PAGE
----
"I have to do something," she continued hysterically. "This all has to mean something. This all has to be worth it. That maybe we can have a better life. I just have to believe that or I am going to die."

He cleared his throat. Emotions like this weren't exactly what he did, ever. Just powered through. No one ever even needed this from him, especially not a silly merchant girl who he barely knew. But Delly had managed to keep things together by the lake, and he owed this to her, to the girl who maybe was just as alone as he was.

"I know how you feel."

She looked up at him, shock and realization plain in her features.

"You do know, don't you? She's your best friend, and she's hurting too. And you lost your dad… you understand. You know how it feels. That you have to work, that you just can't stop. You have to keep moving too."

"I do," he nodded.

After few moments, she gave a giant, sniffle, and pushed herself away from the wall with what could only be described as bouncy resolve.

"Then let's get to work, Gale Hawthorne."

They found Thom, Rory, and Vick sitting at the end of a long table, digging into a pretty bland looking stew. Next to Thom was a man with ruddy brown hair, dark eyes, and skin that looked like he could have been from the Seam. His face was so weathered it was tough to tell exactly how old he was, but Gale guessed somewhere in his late twenties.

"Name's Dalton," the man said in a slow drawl, shaking Gale's hand vigorously. He had the strangest callouses Gale had ever seen, as though his hands had been repeatedly bound with rope. "Henry Dalton. Hail from the fair prairies of District Ten."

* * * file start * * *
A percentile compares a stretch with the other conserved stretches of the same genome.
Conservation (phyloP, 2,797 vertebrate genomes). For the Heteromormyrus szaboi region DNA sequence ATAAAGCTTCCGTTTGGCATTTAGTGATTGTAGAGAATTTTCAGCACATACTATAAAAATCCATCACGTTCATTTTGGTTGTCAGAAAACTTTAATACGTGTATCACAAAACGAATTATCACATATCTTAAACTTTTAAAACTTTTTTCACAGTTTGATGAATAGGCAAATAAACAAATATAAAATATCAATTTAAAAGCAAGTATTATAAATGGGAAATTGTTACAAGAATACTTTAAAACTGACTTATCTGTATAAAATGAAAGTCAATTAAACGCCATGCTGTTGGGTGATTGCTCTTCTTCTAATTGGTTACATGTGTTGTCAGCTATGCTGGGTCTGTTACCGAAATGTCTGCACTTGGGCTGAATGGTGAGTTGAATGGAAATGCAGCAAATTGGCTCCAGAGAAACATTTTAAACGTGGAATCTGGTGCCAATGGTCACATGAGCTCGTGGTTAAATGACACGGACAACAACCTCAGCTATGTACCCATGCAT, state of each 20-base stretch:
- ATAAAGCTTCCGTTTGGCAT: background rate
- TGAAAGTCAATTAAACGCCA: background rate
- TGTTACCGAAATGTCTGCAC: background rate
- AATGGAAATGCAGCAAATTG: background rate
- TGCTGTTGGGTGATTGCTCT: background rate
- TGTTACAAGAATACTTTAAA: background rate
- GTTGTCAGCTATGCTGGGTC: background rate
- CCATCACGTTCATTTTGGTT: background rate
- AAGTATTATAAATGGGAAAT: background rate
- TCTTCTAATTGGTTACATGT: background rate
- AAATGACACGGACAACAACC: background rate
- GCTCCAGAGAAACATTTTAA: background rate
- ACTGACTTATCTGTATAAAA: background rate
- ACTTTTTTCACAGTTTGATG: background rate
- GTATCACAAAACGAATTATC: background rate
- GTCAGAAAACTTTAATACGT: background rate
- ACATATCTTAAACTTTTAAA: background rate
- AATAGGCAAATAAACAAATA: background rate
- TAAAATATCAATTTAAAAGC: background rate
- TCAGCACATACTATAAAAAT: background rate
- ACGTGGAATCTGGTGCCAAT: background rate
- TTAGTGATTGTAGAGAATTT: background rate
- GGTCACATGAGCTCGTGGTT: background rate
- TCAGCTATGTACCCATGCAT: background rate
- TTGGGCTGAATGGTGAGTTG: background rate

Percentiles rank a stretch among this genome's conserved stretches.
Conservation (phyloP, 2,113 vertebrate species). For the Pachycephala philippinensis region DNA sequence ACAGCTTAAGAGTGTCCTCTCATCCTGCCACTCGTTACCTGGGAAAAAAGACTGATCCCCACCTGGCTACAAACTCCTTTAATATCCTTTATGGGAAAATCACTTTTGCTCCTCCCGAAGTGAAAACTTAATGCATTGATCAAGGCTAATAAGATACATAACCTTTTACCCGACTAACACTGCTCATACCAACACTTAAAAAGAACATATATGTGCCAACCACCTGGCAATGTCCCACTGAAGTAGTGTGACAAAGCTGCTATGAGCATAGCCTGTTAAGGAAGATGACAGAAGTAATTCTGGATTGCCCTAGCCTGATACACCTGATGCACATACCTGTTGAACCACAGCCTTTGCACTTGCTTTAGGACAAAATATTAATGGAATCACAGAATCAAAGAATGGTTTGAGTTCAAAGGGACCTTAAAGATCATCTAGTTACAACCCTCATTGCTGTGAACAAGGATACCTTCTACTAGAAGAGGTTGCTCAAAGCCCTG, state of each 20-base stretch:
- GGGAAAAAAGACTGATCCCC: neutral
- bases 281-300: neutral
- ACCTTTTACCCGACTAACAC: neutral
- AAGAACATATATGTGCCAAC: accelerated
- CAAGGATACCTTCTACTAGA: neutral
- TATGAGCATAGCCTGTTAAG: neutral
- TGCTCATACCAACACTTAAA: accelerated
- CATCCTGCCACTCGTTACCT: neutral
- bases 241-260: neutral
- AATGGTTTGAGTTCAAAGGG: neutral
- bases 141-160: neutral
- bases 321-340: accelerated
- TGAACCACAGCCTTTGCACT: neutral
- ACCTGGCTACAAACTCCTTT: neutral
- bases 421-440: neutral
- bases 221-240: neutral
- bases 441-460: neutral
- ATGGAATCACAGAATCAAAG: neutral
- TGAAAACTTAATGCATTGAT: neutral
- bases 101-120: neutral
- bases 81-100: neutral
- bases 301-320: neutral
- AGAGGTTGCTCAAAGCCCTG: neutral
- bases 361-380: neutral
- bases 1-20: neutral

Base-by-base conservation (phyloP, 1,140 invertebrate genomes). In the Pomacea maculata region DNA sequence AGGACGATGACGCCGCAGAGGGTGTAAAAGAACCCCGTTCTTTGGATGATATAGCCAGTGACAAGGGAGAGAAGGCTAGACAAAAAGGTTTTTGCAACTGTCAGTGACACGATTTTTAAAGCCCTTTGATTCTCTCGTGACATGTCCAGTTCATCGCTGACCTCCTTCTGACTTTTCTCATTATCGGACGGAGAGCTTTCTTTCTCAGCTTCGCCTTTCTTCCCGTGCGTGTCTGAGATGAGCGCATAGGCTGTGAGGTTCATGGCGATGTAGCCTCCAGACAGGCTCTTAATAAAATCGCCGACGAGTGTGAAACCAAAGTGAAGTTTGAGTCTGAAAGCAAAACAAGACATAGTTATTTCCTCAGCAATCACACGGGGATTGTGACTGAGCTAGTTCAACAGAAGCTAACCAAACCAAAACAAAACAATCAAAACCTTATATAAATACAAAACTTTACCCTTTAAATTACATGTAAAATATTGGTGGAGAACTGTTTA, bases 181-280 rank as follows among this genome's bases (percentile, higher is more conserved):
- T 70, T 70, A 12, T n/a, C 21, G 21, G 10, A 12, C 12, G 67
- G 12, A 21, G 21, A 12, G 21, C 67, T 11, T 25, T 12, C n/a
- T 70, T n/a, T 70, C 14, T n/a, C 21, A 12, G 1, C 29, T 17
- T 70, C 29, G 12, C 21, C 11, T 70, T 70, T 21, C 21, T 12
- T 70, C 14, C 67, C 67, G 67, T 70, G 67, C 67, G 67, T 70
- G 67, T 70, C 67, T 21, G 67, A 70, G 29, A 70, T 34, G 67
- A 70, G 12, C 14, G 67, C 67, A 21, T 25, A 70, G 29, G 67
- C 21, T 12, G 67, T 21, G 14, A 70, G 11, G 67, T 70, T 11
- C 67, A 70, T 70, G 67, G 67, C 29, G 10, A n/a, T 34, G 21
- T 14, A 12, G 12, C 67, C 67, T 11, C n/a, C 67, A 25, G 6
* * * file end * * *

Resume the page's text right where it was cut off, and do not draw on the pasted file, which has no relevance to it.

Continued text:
Gale didn't know what a prairie was, but he wasn't about to ask.

Posy and his mother were missing. Vick told him that their sister had thrown a fit because she wanted to go outside and was not allowed. For the second time in less than ten minutes, he found himself feeling a swell of empathy. It made it easy to ignore Vick's excited ramblings about the advanced technology in their rooms, the fact that there was a library full of books, and every other thing that Gale just did not give a damn about himself.

Finally interrupting the kid, Dalton spoke up through a mouthful of stew.

"So, I heard you're gonna be an officer here, Gale." He looked at him directly, as though he were trying to communicate some sort of serious message.

"Seems like it," Gale responded noncommittally, matching his gaze.

The man made long, mournful sucking sounds as he ate, but didn't turn his eyes away.

"Things ain't all they seem in this place," he smacked. "Jus' be careful."